How a Maryland school has come together to alter its legacy and move the needle for students.
Not far from the eastern shore of the Chesapeake Bay lies the picturesque countryside of Denton, Maryland, where the bellowing wails of Wildcat honor personify the solidarity and spirit of a school community’s vision, unwavering determination, and implausible excellence.
Three key milestones mark the diligence of the Lockerman Middle School faculty. This was their journey to rigor—a journey that other schools can replicate to bring about their own versions of Wildcat pride.
1) Creating a Purpose-Driven Vision
Lockerman’s Wildcats were initially challenged in creating a purpose-driven vision. Traditionally, a school’s vision statement is written, shared, and communicated through processes and procedures enveloped in rules, schedules, and curriculum, along with any additional adoption of policy.
That was not what Learning Sciences International (LSI) was propelling Lockerman to do. Instead, LSI asked teachers and administrators to trust our guidance and their guts—and in doing so, to become comfortable with being, in all honesty, uncomfortable. This meant that they had to reflect on why they became educators and to what point those ideas still resonated in their classrooms.
Each teacher and administrator contemplated a meaningful construct of what teaching and learning look like in present-day society. What specific entities could be put into place so students would own their learning and see themselves as successful, intelligent stakeholders in this ever-evolving, innovative, and emotionally charged world?
This became the vision.
2) Changing the Lens: The Hard Work of Implementation
And then, the standstill. Change implementation always comes with its share of hiccups. Once a vision is created, bringing it to fruition is a completely different feat. This faculty was up for the challenge, however, and Lockerman was about to break through.
Administrators, instructional coaches, teachers, and their partners at LSI teamed up to sustain the vision and transform school culture. It was a collective partnership that would not falter.
- An action board was put in place and religiously executed and communicated daily
- Coaches worked with stakeholders to plan for supports and strategies
- Teacher leaders took on leadership roles
- A “Coaching Clinic” was created for teachers and by teachers as peer supports
- “Pineapple Walks” became weekly rituals as teachers visited classrooms to learn and adopt teaching ideas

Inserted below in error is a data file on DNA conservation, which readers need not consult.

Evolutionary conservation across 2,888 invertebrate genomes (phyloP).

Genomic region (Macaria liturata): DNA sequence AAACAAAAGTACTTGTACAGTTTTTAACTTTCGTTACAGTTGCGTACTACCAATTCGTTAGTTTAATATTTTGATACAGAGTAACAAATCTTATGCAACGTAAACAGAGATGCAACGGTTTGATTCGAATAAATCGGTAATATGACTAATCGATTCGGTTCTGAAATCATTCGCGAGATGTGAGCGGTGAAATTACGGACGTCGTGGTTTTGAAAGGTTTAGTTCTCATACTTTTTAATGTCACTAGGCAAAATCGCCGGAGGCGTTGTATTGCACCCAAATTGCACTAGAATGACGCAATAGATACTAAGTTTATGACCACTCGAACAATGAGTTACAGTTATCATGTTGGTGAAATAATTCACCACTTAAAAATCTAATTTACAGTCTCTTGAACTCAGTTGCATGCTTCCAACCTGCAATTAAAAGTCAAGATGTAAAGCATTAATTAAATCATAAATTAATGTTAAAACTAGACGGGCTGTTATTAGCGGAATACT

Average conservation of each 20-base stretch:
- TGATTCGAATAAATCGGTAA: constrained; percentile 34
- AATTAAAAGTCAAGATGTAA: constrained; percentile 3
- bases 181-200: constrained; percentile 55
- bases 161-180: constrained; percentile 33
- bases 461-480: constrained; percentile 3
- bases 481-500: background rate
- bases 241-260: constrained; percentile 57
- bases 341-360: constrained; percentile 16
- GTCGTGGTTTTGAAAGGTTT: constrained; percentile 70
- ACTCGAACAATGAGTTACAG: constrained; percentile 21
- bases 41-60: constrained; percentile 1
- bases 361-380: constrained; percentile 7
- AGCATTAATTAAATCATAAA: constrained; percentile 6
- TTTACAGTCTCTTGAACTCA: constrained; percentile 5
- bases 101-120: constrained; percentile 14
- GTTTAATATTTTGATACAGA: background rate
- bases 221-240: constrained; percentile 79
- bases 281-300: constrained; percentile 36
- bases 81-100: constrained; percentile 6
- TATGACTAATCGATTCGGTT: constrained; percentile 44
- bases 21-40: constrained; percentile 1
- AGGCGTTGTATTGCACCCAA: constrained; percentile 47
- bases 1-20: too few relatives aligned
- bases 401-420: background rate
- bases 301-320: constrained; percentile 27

LSI’s Ignite Core Instruction gave Lockerman staff members access to effective, research-driven training, coaching, and tools. The adoption of a common language also helped to keep everyone focused on purpose, execution, and follow-through—all in the name of student growth.
Administrators and coaches worked together to form a union of strategies they would use daily and became the gatekeepers of the work. They showed up, they followed through, and they became one voice among the faculty.
3) Adopting a Growth Mindset to Sustain the Work
There’s no doubt that the power of teamwork and dedication echoed throughout the corridors. Administrators and teachers at Lockerman believed that a transformation was imminent—that was their driving force—and they had fearlessly jumped in with both feet.
They knew change could be sticky, but prevailed despite all barriers.
They shared triumphs and frustrations and used them as springboards to learn and grow.
They were authentic.
Their hunger to do right for students was a nonnegotiable goal.
Today, Lockerman sits at the forefront as a change leader in K-12 education. All conversations and school-based meetings evolve around their work with LSI’s Ignite Core Instruction and their collective vision. All PLC and faculty meetings mimic engaging, differentiated areas of support for the staff. An undeniable culture of trust has spread throughout the building.
The evolution of Lockerman Middle School has everything to do with resilience, faith, and purpose. Some might say Lockerman’s faculty is different from other schools, but I don’t think that’s the case. In fact, it may be just this simple: Lockerman staff members thought they could, so they did.
Want to read more about our partnership
with schools in Caroline County, Maryland?
Learn about Greensboro Elementary School.
Theresa Staley is a Staff Developer with Learning Sciences International. Her educational career began in 2001. She has held positions as a classroom teacher in elementary and middle school, as an intervention specialist, and worked at the district level. She is a relentless advocate for literacy and upholds an unyielding dedication to teachers and children.